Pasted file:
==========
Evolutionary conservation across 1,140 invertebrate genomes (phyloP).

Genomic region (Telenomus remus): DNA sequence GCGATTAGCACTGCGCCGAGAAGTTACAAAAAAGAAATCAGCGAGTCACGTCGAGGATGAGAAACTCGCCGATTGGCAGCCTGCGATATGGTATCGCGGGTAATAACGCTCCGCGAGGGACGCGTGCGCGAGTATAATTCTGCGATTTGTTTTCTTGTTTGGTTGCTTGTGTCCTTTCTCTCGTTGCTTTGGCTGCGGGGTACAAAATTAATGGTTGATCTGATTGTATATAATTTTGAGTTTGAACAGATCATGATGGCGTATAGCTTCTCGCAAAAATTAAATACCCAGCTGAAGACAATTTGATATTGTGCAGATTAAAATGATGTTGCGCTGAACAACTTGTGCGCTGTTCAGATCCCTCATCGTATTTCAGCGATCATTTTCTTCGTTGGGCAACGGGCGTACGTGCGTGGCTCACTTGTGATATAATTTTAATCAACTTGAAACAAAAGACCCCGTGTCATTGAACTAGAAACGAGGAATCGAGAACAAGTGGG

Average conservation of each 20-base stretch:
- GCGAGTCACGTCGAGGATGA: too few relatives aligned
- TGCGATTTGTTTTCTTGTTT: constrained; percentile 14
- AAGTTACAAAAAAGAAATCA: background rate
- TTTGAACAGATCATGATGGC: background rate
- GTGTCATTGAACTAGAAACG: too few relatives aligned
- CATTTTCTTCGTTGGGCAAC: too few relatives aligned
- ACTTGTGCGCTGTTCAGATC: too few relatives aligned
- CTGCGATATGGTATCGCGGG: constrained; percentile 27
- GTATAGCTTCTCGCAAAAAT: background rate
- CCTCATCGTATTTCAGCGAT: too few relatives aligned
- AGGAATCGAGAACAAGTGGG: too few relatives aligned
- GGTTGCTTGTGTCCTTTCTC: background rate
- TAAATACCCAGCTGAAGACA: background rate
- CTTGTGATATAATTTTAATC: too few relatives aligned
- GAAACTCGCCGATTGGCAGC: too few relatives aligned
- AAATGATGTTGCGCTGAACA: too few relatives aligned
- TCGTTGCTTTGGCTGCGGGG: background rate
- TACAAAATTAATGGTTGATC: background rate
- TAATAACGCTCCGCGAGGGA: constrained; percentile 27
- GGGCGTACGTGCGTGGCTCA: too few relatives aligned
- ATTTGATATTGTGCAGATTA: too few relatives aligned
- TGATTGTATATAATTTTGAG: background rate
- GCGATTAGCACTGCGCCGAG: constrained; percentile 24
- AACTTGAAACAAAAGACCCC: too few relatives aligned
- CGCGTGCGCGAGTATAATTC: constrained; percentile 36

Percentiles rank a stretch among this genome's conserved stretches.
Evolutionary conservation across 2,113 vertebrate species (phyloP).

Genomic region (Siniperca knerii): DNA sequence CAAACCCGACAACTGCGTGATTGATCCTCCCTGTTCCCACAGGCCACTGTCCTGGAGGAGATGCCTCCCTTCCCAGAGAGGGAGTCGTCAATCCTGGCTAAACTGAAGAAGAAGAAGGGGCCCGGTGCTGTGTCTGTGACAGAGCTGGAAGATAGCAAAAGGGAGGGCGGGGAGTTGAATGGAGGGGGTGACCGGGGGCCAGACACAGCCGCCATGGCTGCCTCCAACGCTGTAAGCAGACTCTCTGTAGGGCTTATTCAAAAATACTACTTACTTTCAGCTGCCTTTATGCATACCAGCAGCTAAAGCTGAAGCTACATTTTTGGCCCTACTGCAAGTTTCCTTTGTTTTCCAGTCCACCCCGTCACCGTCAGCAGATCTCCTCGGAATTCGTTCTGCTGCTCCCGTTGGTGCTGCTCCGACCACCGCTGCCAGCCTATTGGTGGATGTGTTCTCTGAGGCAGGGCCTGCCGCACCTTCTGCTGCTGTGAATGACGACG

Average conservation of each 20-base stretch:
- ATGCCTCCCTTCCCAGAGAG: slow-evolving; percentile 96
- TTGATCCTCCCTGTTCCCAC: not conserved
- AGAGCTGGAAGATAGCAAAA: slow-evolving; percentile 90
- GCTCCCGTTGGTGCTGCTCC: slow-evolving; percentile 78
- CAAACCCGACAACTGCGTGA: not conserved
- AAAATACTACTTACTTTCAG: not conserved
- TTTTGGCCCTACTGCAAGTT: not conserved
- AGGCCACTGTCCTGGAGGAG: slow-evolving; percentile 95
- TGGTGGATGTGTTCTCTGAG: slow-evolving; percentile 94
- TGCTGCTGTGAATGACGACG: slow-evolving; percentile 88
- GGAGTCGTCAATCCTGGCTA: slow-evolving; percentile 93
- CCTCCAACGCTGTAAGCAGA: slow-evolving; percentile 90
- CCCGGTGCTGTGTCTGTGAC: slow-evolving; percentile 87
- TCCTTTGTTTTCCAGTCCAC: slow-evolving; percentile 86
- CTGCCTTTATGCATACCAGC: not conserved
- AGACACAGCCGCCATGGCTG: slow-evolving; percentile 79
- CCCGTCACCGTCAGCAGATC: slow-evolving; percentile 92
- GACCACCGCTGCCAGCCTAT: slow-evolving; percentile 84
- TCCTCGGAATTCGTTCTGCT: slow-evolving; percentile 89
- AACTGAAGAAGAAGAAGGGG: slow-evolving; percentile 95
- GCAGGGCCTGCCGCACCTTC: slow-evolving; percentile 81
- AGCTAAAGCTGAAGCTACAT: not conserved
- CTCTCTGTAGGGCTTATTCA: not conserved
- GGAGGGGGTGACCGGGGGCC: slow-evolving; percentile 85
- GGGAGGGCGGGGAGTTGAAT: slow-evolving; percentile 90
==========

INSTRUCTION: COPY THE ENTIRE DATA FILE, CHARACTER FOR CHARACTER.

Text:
Evolutionary conservation across 1,140 invertebrate genomes (phyloP).

Genomic region (Telenomus remus): DNA sequence GCGATTAGCACTGCGCCGAGAAGTTACAAAAAAGAAATCAGCGAGTCACGTCGAGGATGAGAAACTCGCCGATTGGCAGCCTGCGATATGGTATCGCGGGTAATAACGCTCCGCGAGGGACGCGTGCGCGAGTATAATTCTGCGATTTGTTTTCTTGTTTGGTTGCTTGTGTCCTTTCTCTCGTTGCTTTGGCTGCGGGGTACAAAATTAATGGTTGATCTGATTGTATATAATTTTGAGTTTGAACAGATCATGATGGCGTATAGCTTCTCGCAAAAATTAAATACCCAGCTGAAGACAATTTGATATTGTGCAGATTAAAATGATGTTGCGCTGAACAACTTGTGCGCTGTTCAGATCCCTCATCGTATTTCAGCGATCATTTTCTTCGTTGGGCAACGGGCGTACGTGCGTGGCTCACTTGTGATATAATTTTAATCAACTTGAAACAAAAGACCCCGTGTCATTGAACTAGAAACGAGGAATCGAGAACAAGTGGG

Average conservation of each 20-base stretch:
- GCGAGTCACGTCGAGGATGA: too few relatives aligned
- TGCGATTTGTTTTCTTGTTT: constrained; percentile 14
- AAGTTACAAAAAAGAAATCA: background rate
- TTTGAACAGATCATGATGGC: background rate
- GTGTCATTGAACTAGAAACG: too few relatives aligned
- CATTTTCTTCGTTGGGCAAC: too few relatives aligned
- ACTTGTGCGCTGTTCAGATC: too few relatives aligned
- CTGCGATATGGTATCGCGGG: constrained; percentile 27
- GTATAGCTTCTCGCAAAAAT: background rate
- CCTCATCGTATTTCAGCGAT: too few relatives aligned
- AGGAATCGAGAACAAGTGGG: too few relatives aligned
- GGTTGCTTGTGTCCTTTCTC: background rate
- TAAATACCCAGCTGAAGACA: background rate
- CTTGTGATATAATTTTAATC: too few relatives aligned
- GAAACTCGCCGATTGGCAGC: too few relatives aligned
- AAATGATGTTGCGCTGAACA: too few relatives aligned
- TCGTTGCTTTGGCTGCGGGG: background rate
- TACAAAATTAATGGTTGATC: background rate
- TAATAACGCTCCGCGAGGGA: constrained; percentile 27
- GGGCGTACGTGCGTGGCTCA: too few relatives aligned
- ATTTGATATTGTGCAGATTA: too few relatives aligned
- TGATTGTATATAATTTTGAG: background rate
- GCGATTAGCACTGCGCCGAG: constrained; percentile 24
- AACTTGAAACAAAAGACCCC: too few relatives aligned
- CGCGTGCGCGAGTATAATTC: constrained; percentile 36

Percentiles rank a stretch among this genome's conserved stretches.
Evolutionary conservation across 2,113 vertebrate species (phyloP).

Genomic region (Siniperca knerii): DNA sequence CAAACCCGACAACTGCGTGATTGATCCTCCCTGTTCCCACAGGCCACTGTCCTGGAGGAGATGCCTCCCTTCCCAGAGAGGGAGTCGTCAATCCTGGCTAAACTGAAGAAGAAGAAGGGGCCCGGTGCTGTGTCTGTGACAGAGCTGGAAGATAGCAAAAGGGAGGGCGGGGAGTTGAATGGAGGGGGTGACCGGGGGCCAGACACAGCCGCCATGGCTGCCTCCAACGCTGTAAGCAGACTCTCTGTAGGGCTTATTCAAAAATACTACTTACTTTCAGCTGCCTTTATGCATACCAGCAGCTAAAGCTGAAGCTACATTTTTGGCCCTACTGCAAGTTTCCTTTGTTTTCCAGTCCACCCCGTCACCGTCAGCAGATCTCCTCGGAATTCGTTCTGCTGCTCCCGTTGGTGCTGCTCCGACCACCGCTGCCAGCCTATTGGTGGATGTGTTCTCTGAGGCAGGGCCTGCCGCACCTTCTGCTGCTGTGAATGACGACG

Average conservation of each 20-base stretch:
- ATGCCTCCCTTCCCAGAGAG: slow-evolving; percentile 96
- TTGATCCTCCCTGTTCCCAC: not conserved
- AGAGCTGGAAGATAGCAAAA: slow-evolving; percentile 90
- GCTCCCGTTGGTGCTGCTCC: slow-evolving; percentile 78
- CAAACCCGACAACTGCGTGA: not conserved
- AAAATACTACTTACTTTCAG: not conserved
- TTTTGGCCCTACTGCAAGTT: not conserved
- AGGCCACTGTCCTGGAGGAG: slow-evolving; percentile 95
- TGGTGGATGTGTTCTCTGAG: slow-evolving; percentile 94
- TGCTGCTGTGAATGACGACG: slow-evolving; percentile 88
- GGAGTCGTCAATCCTGGCTA: slow-evolving; percentile 93
- CCTCCAACGCTGTAAGCAGA: slow-evolving; percentile 90
- CCCGGTGCTGTGTCTGTGAC: slow-evolving; percentile 87
- TCCTTTGTTTTCCAGTCCAC: slow-evolving; percentile 86
- CTGCCTTTATGCATACCAGC: not conserved
- AGACACAGCCGCCATGGCTG: slow-evolving; percentile 79
- CCCGTCACCGTCAGCAGATC: slow-evolving; percentile 92
- GACCACCGCTGCCAGCCTAT: slow-evolving; percentile 84
- TCCTCGGAATTCGTTCTGCT: slow-evolving; percentile 89
- AACTGAAGAAGAAGAAGGGG: slow-evolving; percentile 95
- GCAGGGCCTGCCGCACCTTC: slow-evolving; percentile 81
- AGCTAAAGCTGAAGCTACAT: not conserved
- CTCTCTGTAGGGCTTATTCA: not conserved
- GGAGGGGGTGACCGGGGGCC: slow-evolving; percentile 85
- GGGAGGGCGGGGAGTTGAAT: slow-evolving; percentile 90